Performance and Image Quality

The HTC One X is a nimble performer by any measure. From the home screen the camera app launches and is ready to shoot roughly one second after you tap its icon. Autofocus is very brisk even in lower light levels for subjects that have good contrast. With repeated tapping you can shoot consecutive images as fast as .3 seconds apart, although enabling a processor-intensive Effect like vignetting slows this rate down to about 1.5 seconds between shots. Simply put, in weeks of real-world use, we rarely found ourselves waiting on the camera to take a photo.

Continuous shooting

The One X has a continuous shooting option. Once enabled, the camera will take successive pictures in a single burst when you tap and hold the shutter button. Frame rates can vary from shot to shot, but in our tests the camera averages roughly 4 fps in a single burst. You have the option to limit this burst to 20 frames. While this feature is well suited to shooting moving subjects in well-lit conditions (as shown below), in lower light the lack of any shutter speed indication means that you can unknowingly end up with motion blur caused by a shutter speed that is too slow to freeze your subject.

In the sequence below, to ensure a shutter speed fast enough to freeze the subject, we manually set the camera to ISO 400 even though the bright daylight conditions would have easily allowed shooting a more static subject at ISO 100.

Image # 1
Image # 2
Image # 3
Image # 4

Overall, the feature works as advertised. Image quality is indistinguishable from single shot images. Something to watch out for though, if you're shooting moving subjects we recommend manually setting a higher ISO to ensure a shutter speed fast enough to keep everythign sharp. Focussing isn't an issue -  because of the small camera sensor's extreme depth of field, everything from a few inches away to infinity will be in focus. Note that the continuous shooting option is disabled when using any of the camera's Effects, which place heavy demands of their own on the processor.

Daylight

In bright sunlit conditions, the HTC One X is quick to focus and delivers generally pleasing, if not exceedingly accurate color. The camera's autoexposure system consistently delivers well-balanced exposures although the default processing is a bit contrasty, which can obscure some highlight and shadow detail.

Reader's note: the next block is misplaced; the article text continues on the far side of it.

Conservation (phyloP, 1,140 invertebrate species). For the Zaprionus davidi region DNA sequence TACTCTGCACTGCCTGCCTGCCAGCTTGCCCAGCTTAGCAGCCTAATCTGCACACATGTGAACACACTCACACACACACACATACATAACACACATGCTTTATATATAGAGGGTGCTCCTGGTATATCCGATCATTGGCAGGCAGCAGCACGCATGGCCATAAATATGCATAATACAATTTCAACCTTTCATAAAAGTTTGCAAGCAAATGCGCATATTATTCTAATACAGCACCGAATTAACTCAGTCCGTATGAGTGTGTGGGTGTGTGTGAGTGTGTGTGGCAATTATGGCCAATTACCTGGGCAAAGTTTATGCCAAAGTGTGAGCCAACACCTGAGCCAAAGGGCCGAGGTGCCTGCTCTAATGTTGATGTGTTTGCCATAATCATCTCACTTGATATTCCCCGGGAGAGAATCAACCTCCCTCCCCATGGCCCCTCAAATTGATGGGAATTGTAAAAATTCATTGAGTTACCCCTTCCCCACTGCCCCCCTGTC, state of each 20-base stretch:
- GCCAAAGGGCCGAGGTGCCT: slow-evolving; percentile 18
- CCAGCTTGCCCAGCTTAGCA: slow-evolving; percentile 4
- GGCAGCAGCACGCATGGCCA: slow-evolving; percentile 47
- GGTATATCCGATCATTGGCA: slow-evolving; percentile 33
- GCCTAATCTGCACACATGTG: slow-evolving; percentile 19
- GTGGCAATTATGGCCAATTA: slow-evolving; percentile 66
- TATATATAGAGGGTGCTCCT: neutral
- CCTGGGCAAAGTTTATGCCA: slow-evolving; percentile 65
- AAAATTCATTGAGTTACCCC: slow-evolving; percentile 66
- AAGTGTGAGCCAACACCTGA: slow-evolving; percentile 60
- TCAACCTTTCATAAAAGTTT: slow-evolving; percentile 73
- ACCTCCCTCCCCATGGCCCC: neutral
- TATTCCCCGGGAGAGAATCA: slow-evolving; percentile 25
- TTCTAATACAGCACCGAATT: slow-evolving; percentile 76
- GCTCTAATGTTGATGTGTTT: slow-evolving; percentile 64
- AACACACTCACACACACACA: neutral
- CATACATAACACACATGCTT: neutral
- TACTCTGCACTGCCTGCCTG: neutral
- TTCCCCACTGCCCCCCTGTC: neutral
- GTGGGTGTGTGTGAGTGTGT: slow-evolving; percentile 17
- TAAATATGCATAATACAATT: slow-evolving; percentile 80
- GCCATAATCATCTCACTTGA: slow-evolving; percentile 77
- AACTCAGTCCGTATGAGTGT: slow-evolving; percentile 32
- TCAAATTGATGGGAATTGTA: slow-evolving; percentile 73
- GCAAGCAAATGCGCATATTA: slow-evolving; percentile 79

As we've seen with other smartphones though, noise is present even at low ISO sensitivities. This is especially noticeable in areas of plain tone. Where the camera disappoints is in the amount of artifacts such as stair-stepping and haloing found along edges. Viewed at 100%, the files appear noticeably oversharpened.

Even at low ISO values you can detect noise in smooth areas of the scene.
100% crop
Exposures are well-judged but sharpening-induced artifacts are more prominent than we'd like.
100% crop
The default contrast setting aims for a punchier image, which can lead more easily to highlight and shadow clipping.
100% crop

Low light, High ISO

As you'd expect, low light levels present a challenge for the One X. The overly crunchy output we see at base ISO is compounded by fairly aggressive noise reduction, which smears detail. The camera will automatically boost ISO to try and provide a hand-holdable shutter speed.

Image quality suffers as the ISO sensitivity increases, however, with increased noise and smearing of fine details. To be fair though, these flaws only really become obvious at view magnifications approaching 100%, as in the crops you see below. At the sizes most people will be sharing these images for online viewing, the results even at the maximum ISO are eminently usable.

This interior scene is lit by a combination of natural and artificial light. At a reported ISO 627, the One X delivers a fairly accurate white balance, but in the crop on the right you can see significant artifacts and edge halos.
100% crop
This twilight scene was shot at a reported ISO 955. The One X gives a pleasing exposure and acceptably neutral white balance. In the crop at right you can see that fine detail in the brickwork has been smeared.
100% crop
This scene is illuminated by a streetlight, a red neon sign in the window and an interior fluorescent light. As you'd expect, white balance suffers a bit in this challenging situation, with an overly warm color cast. Overall exposure is well-judged though. At a reported ISO 1238, noise reduction is quite aggressive and dark areas of the scene, like the leaves shown at right, are rendered with very little detail.
100% crop

Sharpness settings

With the disappointingly 'crunchy' results at the camera's default sharpness setting, we thought it would be useful to compare the results with the camera's less aggressive settings. The images below were all shot with the camera manually set to ISO 400.

Sharpness set to 0 (default)
100% crop
Sharpness set to -1
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Sharpness set to -2
100% crop

As you can see in the 100% crops, edge halos are significantly reduced at a -1 sharpness setting. At the minimum setting of -2, the file appears soft by comparison. If your imaging workflow includes any post-capture editing, however, this may indeed present the best starting place. For most users though, we see the -1 setting as the best compromise between perceived detail and image quality. Practically speaking though, the default setting is perfectly suitable for web viewing and social photo sharing.